Key design elements of successful, system-friendly, renewable energy procurements include time-based incentives and penalties, aggregators or virtual hybrids, procurement of physical hybrid solutions, and location-based incentives.

As auction programs mature and the share of variable renewable energy (VRE) in power systems increases, many countries find that grid integration concerns become a real barrier to scaling up renewable energy. Policymakers’ objectives often evolve from low power generation costs to enhancing dispatchability and improving the value of renewable energy. This can be accomplished by delivering renewable energy when and where it is needed and reducing integration costs.

Increasing System Value of New Renewable Energy Generation Capacity

Countries face many challenges to grid integration, such as the timing of VRE generation and energy demand, the intermittency of VRE generation (its quality), and the physical distance between VRE generation and demand centers (its location).

Policymakers can incorporate system-friendly design solutions to address grid integration challenges and to ensure a generation technology reduces relative system costs for electricity supply. Time-based incentives, location-based incentives, and virtual and physical hybrids are system-friendly design solutions that can be applied to both developed markets and less liberalized markets.

Matching the Timing of VRE Generation and Power Demand

The generation of VRE is weather dependent, resulting in seasonal and intraday patterns. Consumers may want power during the time or season that renewable energy production is limited. For example, solar energy will be generated during the day but peak demand may be at night. Auctions with system-friendly design solutions can better match the timing of VRE generation to power demand. 

Policymakers can procure more dispatchable, low-cost renewable energy to meet demand reliably, even in peak demand periods through:

  • Time-based incentives, such as price adjustment factors and supply blocks, which can incentivize the procurement of more dispatchable renewable energy.
  • Time-of-day and time-of-year price adjustment factors that are designed to reward or punish electricity generation supplied at specific times of the day or year.
  • Supply blocks that require producers to guarantee continuous delivery of electricity during certain periods, or otherwise face penalties.
  • Virtual hybrids (supply-side aggregators) and, to some extent, physical hybrids as measures to address supply adequacy.

Reducing the Intermittency of VRE Generation

When integrating VRE into the power grid, conventional power plants must supply the electricity to satisfy the residual load, or the portion of the current power demand that is left after subtracting the output of VRE sources. However, it is challenging to predict the size of the load from one day to the next.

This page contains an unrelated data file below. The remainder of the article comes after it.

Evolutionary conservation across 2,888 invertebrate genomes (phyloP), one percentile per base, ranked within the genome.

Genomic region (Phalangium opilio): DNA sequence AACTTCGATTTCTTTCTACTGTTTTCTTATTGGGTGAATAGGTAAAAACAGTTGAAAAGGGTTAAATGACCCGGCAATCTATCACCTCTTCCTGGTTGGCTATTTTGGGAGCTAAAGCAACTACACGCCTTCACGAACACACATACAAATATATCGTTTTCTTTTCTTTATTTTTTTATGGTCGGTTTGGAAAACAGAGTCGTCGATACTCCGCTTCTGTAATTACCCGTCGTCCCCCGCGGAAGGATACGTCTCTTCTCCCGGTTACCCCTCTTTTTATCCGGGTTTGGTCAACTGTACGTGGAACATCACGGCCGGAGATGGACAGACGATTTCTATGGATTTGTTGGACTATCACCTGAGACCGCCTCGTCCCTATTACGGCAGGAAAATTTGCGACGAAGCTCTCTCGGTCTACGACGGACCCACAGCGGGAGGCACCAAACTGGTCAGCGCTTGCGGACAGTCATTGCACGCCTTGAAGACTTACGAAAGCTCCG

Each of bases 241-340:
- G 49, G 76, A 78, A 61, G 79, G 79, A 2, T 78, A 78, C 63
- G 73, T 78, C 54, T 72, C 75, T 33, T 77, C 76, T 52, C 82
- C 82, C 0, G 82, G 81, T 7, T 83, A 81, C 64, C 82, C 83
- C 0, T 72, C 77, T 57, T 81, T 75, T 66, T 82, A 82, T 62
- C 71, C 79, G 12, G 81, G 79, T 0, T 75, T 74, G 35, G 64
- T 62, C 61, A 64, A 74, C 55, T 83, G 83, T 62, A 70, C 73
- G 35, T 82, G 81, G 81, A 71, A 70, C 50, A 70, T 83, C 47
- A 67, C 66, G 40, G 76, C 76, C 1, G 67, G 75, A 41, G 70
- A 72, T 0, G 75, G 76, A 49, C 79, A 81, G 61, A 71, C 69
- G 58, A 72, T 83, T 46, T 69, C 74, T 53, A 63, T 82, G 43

While VRE generation can be forecast, some uncertainty remains. Tools that can help reduce the residual load to be met by conventional power plants, also called “load-following generators,” include time-based incentives, tariff adjustments, supply blocks, and VRE installations combined with batteries.

Closing the Gap between VRE and Grid Infrastructure Development

Good renewable energy resources are often located far away from demand centers. Thus, renewable energy installations are often built where physical resources and land availability are highest. Auctions with system-friendly design solutions can reduce the gap between where power is fed into the grid (at the best renewable energy resource sites) and where it is needed (demand centers).

Location-based incentives steer the location of projects to specific areas and grid connection points to avoid the concentration of projects in areas that are resource-rich but costly to connect. These incentives can be based on price or quantity. They include a bonus/penalty for bids located in areas with available/insufficient grid capacities; renewable energy development zones with simpler permitting processes; capacity quotas at the regional or grid connection point; and site-specific competitive procurement.

Key Takeaways for Policymakers

  • Competitive renewable energy procurement with system-friendly design elements considers renewable energy power characteristics that reduce system costs for electricity supply in the award decision.
  • Which system-friendly design solutions suit a country depends on power system characteristics, such as the demand patterns, the existing generation fleet, the transmission infrastructure, and the share of renewable energy in the power mix.
  • System-friendly design solutions include time-based incentives, location-based incentives, virtual hybrids, and physical hybrids.
  • System integration of VRE goes beyond competitive procurement design and includes the need for power systems to become more flexible in terms of electricity transmission between regions, demand-side integration, dispatchable generation, and energy storage.
  • The planning of transmission grid upgrades should occur in parallel with renewable energy development through competitive procurement.

Design solutions are not a substitute for market mechanisms but a tool to procure renewable energy power with specific characteristics.

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